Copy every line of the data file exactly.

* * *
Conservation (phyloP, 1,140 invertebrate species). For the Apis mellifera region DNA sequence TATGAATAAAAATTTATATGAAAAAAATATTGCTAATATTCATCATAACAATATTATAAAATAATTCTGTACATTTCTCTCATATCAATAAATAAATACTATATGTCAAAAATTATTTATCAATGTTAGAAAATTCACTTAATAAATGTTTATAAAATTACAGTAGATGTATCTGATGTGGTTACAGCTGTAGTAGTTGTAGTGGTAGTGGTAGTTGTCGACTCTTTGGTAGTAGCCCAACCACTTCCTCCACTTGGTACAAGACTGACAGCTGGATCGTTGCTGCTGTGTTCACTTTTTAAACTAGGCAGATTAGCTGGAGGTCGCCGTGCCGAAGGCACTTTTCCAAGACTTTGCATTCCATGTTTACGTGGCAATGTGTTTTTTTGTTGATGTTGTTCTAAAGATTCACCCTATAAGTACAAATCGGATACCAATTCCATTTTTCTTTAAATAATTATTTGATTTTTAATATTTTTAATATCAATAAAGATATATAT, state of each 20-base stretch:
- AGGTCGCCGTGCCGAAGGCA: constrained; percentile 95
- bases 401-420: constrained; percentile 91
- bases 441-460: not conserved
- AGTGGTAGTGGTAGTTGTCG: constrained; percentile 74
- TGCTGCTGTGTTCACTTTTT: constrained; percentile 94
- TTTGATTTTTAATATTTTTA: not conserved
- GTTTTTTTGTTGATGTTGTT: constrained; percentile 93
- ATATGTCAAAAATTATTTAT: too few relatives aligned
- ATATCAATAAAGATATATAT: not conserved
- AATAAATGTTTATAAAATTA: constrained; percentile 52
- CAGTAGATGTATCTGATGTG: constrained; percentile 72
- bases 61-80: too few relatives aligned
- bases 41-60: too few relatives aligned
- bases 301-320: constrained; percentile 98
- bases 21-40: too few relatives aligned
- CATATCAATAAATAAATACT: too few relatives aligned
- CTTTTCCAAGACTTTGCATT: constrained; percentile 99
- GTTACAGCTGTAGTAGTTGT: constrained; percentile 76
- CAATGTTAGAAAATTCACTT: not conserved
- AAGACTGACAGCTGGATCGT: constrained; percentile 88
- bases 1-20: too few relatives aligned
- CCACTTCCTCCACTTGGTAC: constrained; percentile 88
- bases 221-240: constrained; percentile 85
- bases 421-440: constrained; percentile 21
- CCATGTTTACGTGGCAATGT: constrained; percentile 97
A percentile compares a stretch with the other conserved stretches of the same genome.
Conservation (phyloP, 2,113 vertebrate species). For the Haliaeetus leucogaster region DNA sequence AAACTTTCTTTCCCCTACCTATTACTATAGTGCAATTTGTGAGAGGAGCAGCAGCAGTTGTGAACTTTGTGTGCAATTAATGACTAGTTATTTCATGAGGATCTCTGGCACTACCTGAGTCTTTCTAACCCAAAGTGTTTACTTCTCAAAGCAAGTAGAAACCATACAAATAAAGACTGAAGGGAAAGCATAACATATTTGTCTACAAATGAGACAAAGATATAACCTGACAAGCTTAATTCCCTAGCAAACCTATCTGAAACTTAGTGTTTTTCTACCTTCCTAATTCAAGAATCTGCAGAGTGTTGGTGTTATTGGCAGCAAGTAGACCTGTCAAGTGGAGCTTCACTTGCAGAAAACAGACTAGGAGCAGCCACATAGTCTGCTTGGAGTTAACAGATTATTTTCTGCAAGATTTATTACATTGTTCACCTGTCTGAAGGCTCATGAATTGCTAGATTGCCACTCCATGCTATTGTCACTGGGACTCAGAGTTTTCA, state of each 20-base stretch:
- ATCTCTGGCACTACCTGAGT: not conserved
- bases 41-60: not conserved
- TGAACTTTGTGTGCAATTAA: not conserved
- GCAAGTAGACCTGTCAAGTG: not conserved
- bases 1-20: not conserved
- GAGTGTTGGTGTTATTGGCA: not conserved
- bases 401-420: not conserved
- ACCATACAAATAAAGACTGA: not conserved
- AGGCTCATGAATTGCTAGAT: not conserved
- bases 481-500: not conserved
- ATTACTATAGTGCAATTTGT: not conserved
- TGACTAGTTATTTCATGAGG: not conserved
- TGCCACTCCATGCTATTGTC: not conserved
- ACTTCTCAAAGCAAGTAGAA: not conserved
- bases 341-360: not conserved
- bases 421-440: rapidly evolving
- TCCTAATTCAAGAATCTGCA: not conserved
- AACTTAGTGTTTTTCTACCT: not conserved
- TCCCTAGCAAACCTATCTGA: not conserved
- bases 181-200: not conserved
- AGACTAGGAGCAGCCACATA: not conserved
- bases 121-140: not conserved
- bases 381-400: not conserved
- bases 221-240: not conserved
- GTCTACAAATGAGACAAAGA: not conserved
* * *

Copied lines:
Conservation (phyloP, 1,140 invertebrate species). For the Apis mellifera region DNA sequence TATGAATAAAAATTTATATGAAAAAAATATTGCTAATATTCATCATAACAATATTATAAAATAATTCTGTACATTTCTCTCATATCAATAAATAAATACTATATGTCAAAAATTATTTATCAATGTTAGAAAATTCACTTAATAAATGTTTATAAAATTACAGTAGATGTATCTGATGTGGTTACAGCTGTAGTAGTTGTAGTGGTAGTGGTAGTTGTCGACTCTTTGGTAGTAGCCCAACCACTTCCTCCACTTGGTACAAGACTGACAGCTGGATCGTTGCTGCTGTGTTCACTTTTTAAACTAGGCAGATTAGCTGGAGGTCGCCGTGCCGAAGGCACTTTTCCAAGACTTTGCATTCCATGTTTACGTGGCAATGTGTTTTTTTGTTGATGTTGTTCTAAAGATTCACCCTATAAGTACAAATCGGATACCAATTCCATTTTTCTTTAAATAATTATTTGATTTTTAATATTTTTAATATCAATAAAGATATATAT, state of each 20-base stretch:
- AGGTCGCCGTGCCGAAGGCA: constrained; percentile 95
- bases 401-420: constrained; percentile 91
- bases 441-460: not conserved
- AGTGGTAGTGGTAGTTGTCG: constrained; percentile 74
- TGCTGCTGTGTTCACTTTTT: constrained; percentile 94
- TTTGATTTTTAATATTTTTA: not conserved
- GTTTTTTTGTTGATGTTGTT: constrained; percentile 93
- ATATGTCAAAAATTATTTAT: too few relatives aligned
- ATATCAATAAAGATATATAT: not conserved
- AATAAATGTTTATAAAATTA: constrained; percentile 52
- CAGTAGATGTATCTGATGTG: constrained; percentile 72
- bases 61-80: too few relatives aligned
- bases 41-60: too few relatives aligned
- bases 301-320: constrained; percentile 98
- bases 21-40: too few relatives aligned
- CATATCAATAAATAAATACT: too few relatives aligned
- CTTTTCCAAGACTTTGCATT: constrained; percentile 99
- GTTACAGCTGTAGTAGTTGT: constrained; percentile 76
- CAATGTTAGAAAATTCACTT: not conserved
- AAGACTGACAGCTGGATCGT: constrained; percentile 88
- bases 1-20: too few relatives aligned
- CCACTTCCTCCACTTGGTAC: constrained; percentile 88
- bases 221-240: constrained; percentile 85
- bases 421-440: constrained; percentile 21
- CCATGTTTACGTGGCAATGT: constrained; percentile 97
A percentile compares a stretch with the other conserved stretches of the same genome.
Conservation (phyloP, 2,113 vertebrate species). For the Haliaeetus leucogaster region DNA sequence AAACTTTCTTTCCCCTACCTATTACTATAGTGCAATTTGTGAGAGGAGCAGCAGCAGTTGTGAACTTTGTGTGCAATTAATGACTAGTTATTTCATGAGGATCTCTGGCACTACCTGAGTCTTTCTAACCCAAAGTGTTTACTTCTCAAAGCAAGTAGAAACCATACAAATAAAGACTGAAGGGAAAGCATAACATATTTGTCTACAAATGAGACAAAGATATAACCTGACAAGCTTAATTCCCTAGCAAACCTATCTGAAACTTAGTGTTTTTCTACCTTCCTAATTCAAGAATCTGCAGAGTGTTGGTGTTATTGGCAGCAAGTAGACCTGTCAAGTGGAGCTTCACTTGCAGAAAACAGACTAGGAGCAGCCACATAGTCTGCTTGGAGTTAACAGATTATTTTCTGCAAGATTTATTACATTGTTCACCTGTCTGAAGGCTCATGAATTGCTAGATTGCCACTCCATGCTATTGTCACTGGGACTCAGAGTTTTCA, state of each 20-base stretch:
- ATCTCTGGCACTACCTGAGT: not conserved
- bases 41-60: not conserved
- TGAACTTTGTGTGCAATTAA: not conserved
- GCAAGTAGACCTGTCAAGTG: not conserved
- bases 1-20: not conserved
- GAGTGTTGGTGTTATTGGCA: not conserved
- bases 401-420: not conserved
- ACCATACAAATAAAGACTGA: not conserved
- AGGCTCATGAATTGCTAGAT: not conserved
- bases 481-500: not conserved
- ATTACTATAGTGCAATTTGT: not conserved
- TGACTAGTTATTTCATGAGG: not conserved
- TGCCACTCCATGCTATTGTC: not conserved
- ACTTCTCAAAGCAAGTAGAA: not conserved
- bases 341-360: not conserved
- bases 421-440: rapidly evolving
- TCCTAATTCAAGAATCTGCA: not conserved
- AACTTAGTGTTTTTCTACCT: not conserved
- TCCCTAGCAAACCTATCTGA: not conserved
- bases 181-200: not conserved
- AGACTAGGAGCAGCCACATA: not conserved
- bases 121-140: not conserved
- bases 381-400: not conserved
- bases 221-240: not conserved
- GTCTACAAATGAGACAAAGA: not conserved